In order to view the animated banner, you must use a Web browser that both supports JavaScript and has JavaScript enabled.
Agricultural Environmental Management

Agricultural Environmental Management Services

In 1997, the Oklahoma Department of Agriculture, Food and Forestry (ODAFF) and the Oklahoma State Legislature recognized the need for a division dedicated to protecting the state’s soils and waters from animal waste. Concentrated Animal Feeding Operations (CAFO’s) were becoming larger and more numerous across the state and the public was concerned about possible water contamination.

The ODAFF Agricultural Environmental Management Services (AEMS) was created to help develop, coordinate and oversee environmental policies and programs. The division’s mission is to work with producers and concerned citizens to protect the Oklahoma environment from animals, poultry and their wastes.

Agricultural water quality issues have become a national issue. Ensuring that animal waste does not impact the waters of the state is the basis for the Oklahoma Concentrated Animal Feeding Operation Act. The CAFO Act is designed to protect water quality through the use of best management practices on agricultural lands.

A CAFO is an animal feeding operation that confines and feeds 1,000 animal units or more for 45 days or more in a 12 month period. It is designed by the U.S. EPA as a significant source of pollution. CAFOs have potential for serious impacts on water quality if not managed properly. The CAFO Act, as administered by the Agricultural Environmental Management Services, provides the CAFO operators the necessary tools and information to be the best managers they can be.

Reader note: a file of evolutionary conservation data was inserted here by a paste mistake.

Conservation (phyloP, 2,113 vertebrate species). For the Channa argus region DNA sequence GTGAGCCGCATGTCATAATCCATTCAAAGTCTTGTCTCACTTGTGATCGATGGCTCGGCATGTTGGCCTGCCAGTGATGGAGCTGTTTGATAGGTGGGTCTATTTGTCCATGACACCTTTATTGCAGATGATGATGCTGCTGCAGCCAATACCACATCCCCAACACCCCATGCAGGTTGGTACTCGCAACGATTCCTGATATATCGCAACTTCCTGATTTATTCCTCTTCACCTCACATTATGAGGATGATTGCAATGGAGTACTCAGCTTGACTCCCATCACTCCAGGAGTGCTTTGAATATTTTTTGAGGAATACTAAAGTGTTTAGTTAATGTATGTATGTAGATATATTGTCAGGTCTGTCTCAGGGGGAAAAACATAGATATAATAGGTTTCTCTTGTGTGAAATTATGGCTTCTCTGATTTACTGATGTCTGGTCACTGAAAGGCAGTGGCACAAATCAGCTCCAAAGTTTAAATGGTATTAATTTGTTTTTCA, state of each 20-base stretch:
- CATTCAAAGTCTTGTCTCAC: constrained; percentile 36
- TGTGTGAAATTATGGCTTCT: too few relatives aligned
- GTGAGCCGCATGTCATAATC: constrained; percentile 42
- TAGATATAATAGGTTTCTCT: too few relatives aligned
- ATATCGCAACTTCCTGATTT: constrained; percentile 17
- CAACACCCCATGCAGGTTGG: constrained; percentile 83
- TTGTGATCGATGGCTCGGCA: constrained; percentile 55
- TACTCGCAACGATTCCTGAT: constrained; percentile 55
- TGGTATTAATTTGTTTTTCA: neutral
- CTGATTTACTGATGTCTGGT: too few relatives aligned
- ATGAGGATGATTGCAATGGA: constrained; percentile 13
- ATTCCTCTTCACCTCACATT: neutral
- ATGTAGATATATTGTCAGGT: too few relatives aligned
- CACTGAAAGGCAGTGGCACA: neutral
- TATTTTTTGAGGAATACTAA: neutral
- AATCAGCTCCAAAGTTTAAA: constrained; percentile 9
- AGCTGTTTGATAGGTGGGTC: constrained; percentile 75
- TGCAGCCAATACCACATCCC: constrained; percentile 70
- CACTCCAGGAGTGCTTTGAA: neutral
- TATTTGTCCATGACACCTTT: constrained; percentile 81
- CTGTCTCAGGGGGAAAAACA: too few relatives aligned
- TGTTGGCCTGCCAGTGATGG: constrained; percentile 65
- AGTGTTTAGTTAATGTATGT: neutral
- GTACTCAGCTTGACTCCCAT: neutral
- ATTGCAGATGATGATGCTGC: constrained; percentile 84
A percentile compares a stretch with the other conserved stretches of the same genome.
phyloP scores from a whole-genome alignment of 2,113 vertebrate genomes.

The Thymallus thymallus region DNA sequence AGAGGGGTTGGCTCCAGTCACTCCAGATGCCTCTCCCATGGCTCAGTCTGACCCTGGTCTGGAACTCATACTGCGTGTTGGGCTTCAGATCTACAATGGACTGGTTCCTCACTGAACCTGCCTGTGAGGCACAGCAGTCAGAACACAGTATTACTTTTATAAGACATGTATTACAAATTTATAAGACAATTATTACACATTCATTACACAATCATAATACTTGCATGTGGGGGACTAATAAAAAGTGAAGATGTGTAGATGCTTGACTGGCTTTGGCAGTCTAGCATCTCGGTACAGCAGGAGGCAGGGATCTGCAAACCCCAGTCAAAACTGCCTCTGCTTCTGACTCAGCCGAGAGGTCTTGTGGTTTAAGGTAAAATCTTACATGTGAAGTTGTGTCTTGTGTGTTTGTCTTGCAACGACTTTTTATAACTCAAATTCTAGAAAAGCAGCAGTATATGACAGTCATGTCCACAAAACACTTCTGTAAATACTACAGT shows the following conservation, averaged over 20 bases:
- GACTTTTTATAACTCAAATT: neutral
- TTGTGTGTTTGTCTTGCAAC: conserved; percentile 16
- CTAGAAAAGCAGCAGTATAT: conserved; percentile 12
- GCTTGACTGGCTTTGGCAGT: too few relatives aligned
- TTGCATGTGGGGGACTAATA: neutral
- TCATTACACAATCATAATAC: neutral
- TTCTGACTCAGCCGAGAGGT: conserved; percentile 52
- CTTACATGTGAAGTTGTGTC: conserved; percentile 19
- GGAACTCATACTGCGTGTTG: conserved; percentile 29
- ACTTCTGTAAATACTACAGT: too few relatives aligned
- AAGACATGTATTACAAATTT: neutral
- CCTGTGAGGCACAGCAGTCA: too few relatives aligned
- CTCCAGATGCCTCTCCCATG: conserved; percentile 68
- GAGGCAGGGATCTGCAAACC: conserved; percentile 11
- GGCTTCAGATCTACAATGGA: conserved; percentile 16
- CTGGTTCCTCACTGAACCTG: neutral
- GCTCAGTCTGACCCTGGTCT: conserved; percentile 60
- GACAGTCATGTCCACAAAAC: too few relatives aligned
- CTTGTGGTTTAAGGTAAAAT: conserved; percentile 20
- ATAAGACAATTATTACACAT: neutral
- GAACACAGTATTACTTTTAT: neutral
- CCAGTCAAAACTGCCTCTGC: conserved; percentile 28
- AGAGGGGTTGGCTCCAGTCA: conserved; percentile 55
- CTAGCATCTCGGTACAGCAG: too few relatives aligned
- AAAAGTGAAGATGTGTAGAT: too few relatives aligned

CAFOs must effectively deal with the manure and wastewater animals produce so streams, lakes, ponds, and ground water sources are not polluted. The Agricultural Environmental Management Services issues licenses to CAFOs, inspects the facilities and works with operators to protect water quality. Potential problems for CAFOs can include animal waste discharges to waters of the state and failure to properly operate wastewater facilities.

Voluntary compliance, supported by educational outreach, is one of the means to achieve the water quality goals of the CAFO program. A majority of the operators want to do the right thing in managing their animal waste.

A complaint regarding animals may be filed with the Oklahoma Department of Agriculture, Food and Forestry by calling the Complaint Hotline at (800) 235-9877. This phone is manned between the hours of 7:30 a.m. and 5:00 p.m. After business hours you may leave a message on the Voice Mail or if there is an emergency you will need to follow the instructions on the Voice Mail.

All information received is considered public information so, if you do not want your name or any identifying information made public, please indicate that the complaint is anonymous. If you file your complaint as anonymous, we will not be able to contact you regarding the resolution of the complaint.